Keanu Reeves as Neo
Laurence Fishburne as Morpheus
Carrie-Anne Moss as Trinity
Hugo Weaving as Agent Smith
Jada Pinkett Smith as Niobe
Mary Alice as The Oracle
Sing Ngai as Seraph
Bruce Spence as Trainman
Gina Torres as Cas
Clayton Watson as The Kid
Bernard White as Rama-Kandra
Lambert Wilson as Merovingian
Anthony Wong as Ghost
Tanveer Atwal as Sati
Helmut Bakaitis as The Architect
Monica Bellucci as Persephone
Nona Gaye as Zee
Harold Perrineau Jr. as Link
3 Monumental Movies.
10 State-Of-The-Art Discs.
Over 35 Spellbinding Hours Of Bonus Material.
1. The Matrix
New digital transfer and 2 new commentaries.
2. The Matrix Revisited
A feature-length mind-expanding look at the Matrix from conception to phenomenon, plus 17 featurettes.
3. The Matrix Reloaded
2 new commentaries
4. The Matrix Reloaded Revisited
Go to the second chapter’s furthest reaches via 21 featurettes, plus 23 exciting extra scenes shot for the Enter The Matrix console game.
5. The Matrix Revolutions
2 new commentaries.
6. The Matrix Revolutions Revisited
The cataclysmic final confrontation is chronicled through 29 featurettes.
7. The Animatrix
9 short films from pioneering anime directors exploring the world of the Matrix.
8. The Roots Of The Matrix
Historical, philosophical and technological inspirations are explored in insightful documentaries.
9. The Burly Man Chronicles
Probe the society of actors, craftspeople and filmmakers who shaped the movie trilogy and the Enter The Matrix console game within 21 featurettes.
10. The Zion Archive
Production assets developed for the Matrix universe, including concept artwork, storyboards, drawings, music videos, TV spots and trailers. Also includes a preview of The Matrix Online multiplayer game.
Dolby Digital 5.1 Surround Sound
5.1 DTS Surround Sound
Running Time: A lot of minutes
The following are official synopses of the main films from the series:
The Matrix (1999) – Keanu Reeves stars as Neo, a disaffected computer hacker seeking the answer to the question, “What is the Matrix?” His search leads him to the elusive Morpheus (Fishburne), who begins to enlighten Neo about the illusions of his so-called reality. In accepting the answer Morpheus provides, Neo is hurled into a futuristic world where old realities are shattered, and he must fight for his life, and the future of humanity, against a dangerous group of inhuman government agents. This film is rated R (for sci-fi violence and brief language).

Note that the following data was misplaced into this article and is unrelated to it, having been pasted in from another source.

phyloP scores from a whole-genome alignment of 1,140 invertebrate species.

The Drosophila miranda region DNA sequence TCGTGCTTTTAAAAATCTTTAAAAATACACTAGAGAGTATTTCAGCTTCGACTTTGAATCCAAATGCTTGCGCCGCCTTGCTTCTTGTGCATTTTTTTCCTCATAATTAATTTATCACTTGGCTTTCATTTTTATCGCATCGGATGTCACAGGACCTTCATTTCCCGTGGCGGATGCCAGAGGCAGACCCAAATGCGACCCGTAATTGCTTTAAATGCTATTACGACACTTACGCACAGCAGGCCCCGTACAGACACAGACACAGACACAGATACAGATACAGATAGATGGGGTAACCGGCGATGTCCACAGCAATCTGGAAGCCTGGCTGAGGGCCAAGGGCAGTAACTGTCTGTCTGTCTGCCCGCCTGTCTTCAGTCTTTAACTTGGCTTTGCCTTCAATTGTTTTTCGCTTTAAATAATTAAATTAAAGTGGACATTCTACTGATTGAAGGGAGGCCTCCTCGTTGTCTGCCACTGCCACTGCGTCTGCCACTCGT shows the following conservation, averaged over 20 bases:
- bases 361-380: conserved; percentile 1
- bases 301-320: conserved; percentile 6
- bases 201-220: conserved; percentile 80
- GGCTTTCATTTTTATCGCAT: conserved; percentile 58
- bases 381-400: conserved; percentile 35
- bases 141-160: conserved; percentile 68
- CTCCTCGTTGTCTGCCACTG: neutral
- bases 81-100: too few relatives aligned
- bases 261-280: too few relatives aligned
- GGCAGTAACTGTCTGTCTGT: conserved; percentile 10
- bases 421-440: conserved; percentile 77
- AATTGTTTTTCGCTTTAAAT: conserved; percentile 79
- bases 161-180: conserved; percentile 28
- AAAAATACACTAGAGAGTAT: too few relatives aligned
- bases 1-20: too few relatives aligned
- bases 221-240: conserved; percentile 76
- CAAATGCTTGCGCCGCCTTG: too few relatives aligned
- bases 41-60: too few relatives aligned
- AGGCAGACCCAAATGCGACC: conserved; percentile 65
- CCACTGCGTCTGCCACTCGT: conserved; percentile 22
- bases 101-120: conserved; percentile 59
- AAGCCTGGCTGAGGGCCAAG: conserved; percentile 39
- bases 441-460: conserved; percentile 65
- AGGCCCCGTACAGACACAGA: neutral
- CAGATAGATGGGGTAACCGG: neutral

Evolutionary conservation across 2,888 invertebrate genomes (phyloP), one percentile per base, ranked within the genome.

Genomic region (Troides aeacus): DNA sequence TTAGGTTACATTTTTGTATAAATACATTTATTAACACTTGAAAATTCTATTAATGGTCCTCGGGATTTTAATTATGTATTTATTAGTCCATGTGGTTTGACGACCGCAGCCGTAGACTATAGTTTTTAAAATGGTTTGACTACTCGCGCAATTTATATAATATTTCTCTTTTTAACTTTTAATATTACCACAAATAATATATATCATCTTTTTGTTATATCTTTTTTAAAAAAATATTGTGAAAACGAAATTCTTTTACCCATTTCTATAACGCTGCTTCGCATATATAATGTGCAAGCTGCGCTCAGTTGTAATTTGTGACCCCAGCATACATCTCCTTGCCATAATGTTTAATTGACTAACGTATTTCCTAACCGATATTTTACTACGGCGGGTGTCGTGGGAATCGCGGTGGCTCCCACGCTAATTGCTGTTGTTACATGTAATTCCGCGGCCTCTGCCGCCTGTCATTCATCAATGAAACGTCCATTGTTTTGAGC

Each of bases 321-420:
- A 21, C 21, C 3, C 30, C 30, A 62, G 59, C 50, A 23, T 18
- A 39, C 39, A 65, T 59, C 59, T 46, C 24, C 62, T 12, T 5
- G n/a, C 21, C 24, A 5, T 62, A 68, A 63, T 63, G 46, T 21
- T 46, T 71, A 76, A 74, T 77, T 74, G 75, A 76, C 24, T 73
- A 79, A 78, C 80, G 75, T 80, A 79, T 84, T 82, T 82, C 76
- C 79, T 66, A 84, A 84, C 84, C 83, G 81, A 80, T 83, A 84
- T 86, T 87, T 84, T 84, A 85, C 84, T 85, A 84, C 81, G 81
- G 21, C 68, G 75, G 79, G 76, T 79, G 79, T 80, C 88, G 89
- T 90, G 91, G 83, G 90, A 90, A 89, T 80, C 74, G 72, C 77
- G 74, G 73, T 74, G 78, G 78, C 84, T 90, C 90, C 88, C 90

The Matrix Reloaded (2003) – In the second chapter of the Matrix trilogy, freedom fighters Neo (Reeves), Trinity (Moss) and Morpheus (Fishburne) continue to lead the revolt against the Machine Army, unleashing their arsenal of extraordinary skills and weaponry against the systematic forces of repression and exploitation. In their quest to save the human race from extinction, they gain greater insight into the construct of The Matrix and Neo’s pivotal role in the fate of mankind. This film is rated R (for sci-fi violence and some sexuality).
The Matrix Revolutions (2003) – In “The Matrix Revolutions,” the final chapter in the “Matrix” trilogy, the rebels’ long quest for freedom culminates in a final explosive battle. As the Machine Army wages devastation on Zion, its citizens mount an aggressive defense — but can they stave off the relentless swarm of Sentinels long enough for Neo to harness the full extent of his powers and end the war? This film is rated R (for sci-fi violence and brief sexual content).
I’m not even going to bother reviewing the Matrix movies here. If you’re interested in this DVD set, then chances are you’ve already seen The Matrix films and you know if you like them or not. I will say that I’m a huge fan of The Matrix, the first film in the series. I thought it was a great blend of action, sci-fi, special effect, and drama. I wasn’t as big of a fan of The Matrix Reloaded, but you can read my full review of it here. And while I didn’t think the final film, The Matrix Revolutions, was as good as the first film, I thought it was an improvement over the second. You can read my full review of that here.
This Ultimate Matrix set also includes The Animatrix. It is a series of short stories from The Matrix universe shown in anime format. You can read my original review of that DVD here.
You probably already know and love the movies, so the real draw of this DVD set is the bonus features. Are they worth it? Read on.